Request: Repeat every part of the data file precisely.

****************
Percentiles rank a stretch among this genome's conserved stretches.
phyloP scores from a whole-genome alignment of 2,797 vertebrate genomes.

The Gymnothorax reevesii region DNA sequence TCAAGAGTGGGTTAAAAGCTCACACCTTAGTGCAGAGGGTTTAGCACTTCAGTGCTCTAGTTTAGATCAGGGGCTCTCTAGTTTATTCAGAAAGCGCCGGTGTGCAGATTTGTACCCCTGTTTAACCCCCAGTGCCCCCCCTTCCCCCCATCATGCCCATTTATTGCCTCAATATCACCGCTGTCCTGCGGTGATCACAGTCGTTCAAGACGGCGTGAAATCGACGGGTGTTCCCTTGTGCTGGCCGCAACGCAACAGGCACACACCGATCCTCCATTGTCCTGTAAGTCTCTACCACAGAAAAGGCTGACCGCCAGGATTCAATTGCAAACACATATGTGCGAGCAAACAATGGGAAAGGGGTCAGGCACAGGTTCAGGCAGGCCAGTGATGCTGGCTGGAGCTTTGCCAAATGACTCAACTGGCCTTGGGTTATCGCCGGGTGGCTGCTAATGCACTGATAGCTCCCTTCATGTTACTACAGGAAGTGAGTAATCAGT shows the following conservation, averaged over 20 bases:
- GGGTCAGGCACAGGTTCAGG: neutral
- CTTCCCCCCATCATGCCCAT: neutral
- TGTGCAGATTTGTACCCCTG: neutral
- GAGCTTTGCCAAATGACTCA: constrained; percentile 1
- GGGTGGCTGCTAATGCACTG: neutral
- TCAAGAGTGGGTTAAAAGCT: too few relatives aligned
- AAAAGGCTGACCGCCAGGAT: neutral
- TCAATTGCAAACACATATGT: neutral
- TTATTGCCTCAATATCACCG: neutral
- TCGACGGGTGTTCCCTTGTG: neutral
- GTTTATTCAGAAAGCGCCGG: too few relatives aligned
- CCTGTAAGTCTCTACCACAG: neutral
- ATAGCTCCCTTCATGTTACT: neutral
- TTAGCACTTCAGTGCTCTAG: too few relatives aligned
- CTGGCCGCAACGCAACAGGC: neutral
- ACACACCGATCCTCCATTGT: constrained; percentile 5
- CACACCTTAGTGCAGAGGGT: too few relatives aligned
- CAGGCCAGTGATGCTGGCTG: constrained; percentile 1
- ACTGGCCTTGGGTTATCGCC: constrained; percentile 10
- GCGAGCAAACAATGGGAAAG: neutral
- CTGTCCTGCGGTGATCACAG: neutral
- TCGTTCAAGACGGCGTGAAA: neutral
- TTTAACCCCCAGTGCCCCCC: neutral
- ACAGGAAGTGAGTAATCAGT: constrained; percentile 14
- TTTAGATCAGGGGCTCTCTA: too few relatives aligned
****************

Percentiles rank a stretch among this genome's conserved stretches.
phyloP scores from a whole-genome alignment of 2,797 vertebrate genomes.

The Gymnothorax reevesii region DNA sequence TCAAGAGTGGGTTAAAAGCTCACACCTTAGTGCAGAGGGTTTAGCACTTCAGTGCTCTAGTTTAGATCAGGGGCTCTCTAGTTTATTCAGAAAGCGCCGGTGTGCAGATTTGTACCCCTGTTTAACCCCCAGTGCCCCCCCTTCCCCCCATCATGCCCATTTATTGCCTCAATATCACCGCTGTCCTGCGGTGATCACAGTCGTTCAAGACGGCGTGAAATCGACGGGTGTTCCCTTGTGCTGGCCGCAACGCAACAGGCACACACCGATCCTCCATTGTCCTGTAAGTCTCTACCACAGAAAAGGCTGACCGCCAGGATTCAATTGCAAACACATATGTGCGAGCAAACAATGGGAAAGGGGTCAGGCACAGGTTCAGGCAGGCCAGTGATGCTGGCTGGAGCTTTGCCAAATGACTCAACTGGCCTTGGGTTATCGCCGGGTGGCTGCTAATGCACTGATAGCTCCCTTCATGTTACTACAGGAAGTGAGTAATCAGT shows the following conservation, averaged over 20 bases:
- GGGTCAGGCACAGGTTCAGG: neutral
- CTTCCCCCCATCATGCCCAT: neutral
- TGTGCAGATTTGTACCCCTG: neutral
- GAGCTTTGCCAAATGACTCA: constrained; percentile 1
- GGGTGGCTGCTAATGCACTG: neutral
- TCAAGAGTGGGTTAAAAGCT: too few relatives aligned
- AAAAGGCTGACCGCCAGGAT: neutral
- TCAATTGCAAACACATATGT: neutral
- TTATTGCCTCAATATCACCG: neutral
- TCGACGGGTGTTCCCTTGTG: neutral
- GTTTATTCAGAAAGCGCCGG: too few relatives aligned
- CCTGTAAGTCTCTACCACAG: neutral
- ATAGCTCCCTTCATGTTACT: neutral
- TTAGCACTTCAGTGCTCTAG: too few relatives aligned
- CTGGCCGCAACGCAACAGGC: neutral
- ACACACCGATCCTCCATTGT: constrained; percentile 5
- CACACCTTAGTGCAGAGGGT: too few relatives aligned
- CAGGCCAGTGATGCTGGCTG: constrained; percentile 1
- ACTGGCCTTGGGTTATCGCC: constrained; percentile 10
- GCGAGCAAACAATGGGAAAG: neutral
- CTGTCCTGCGGTGATCACAG: neutral
- TCGTTCAAGACGGCGTGAAA: neutral
- TTTAACCCCCAGTGCCCCCC: neutral
- ACAGGAAGTGAGTAATCAGT: constrained; percentile 14
- TTTAGATCAGGGGCTCTCTA: too few relatives aligned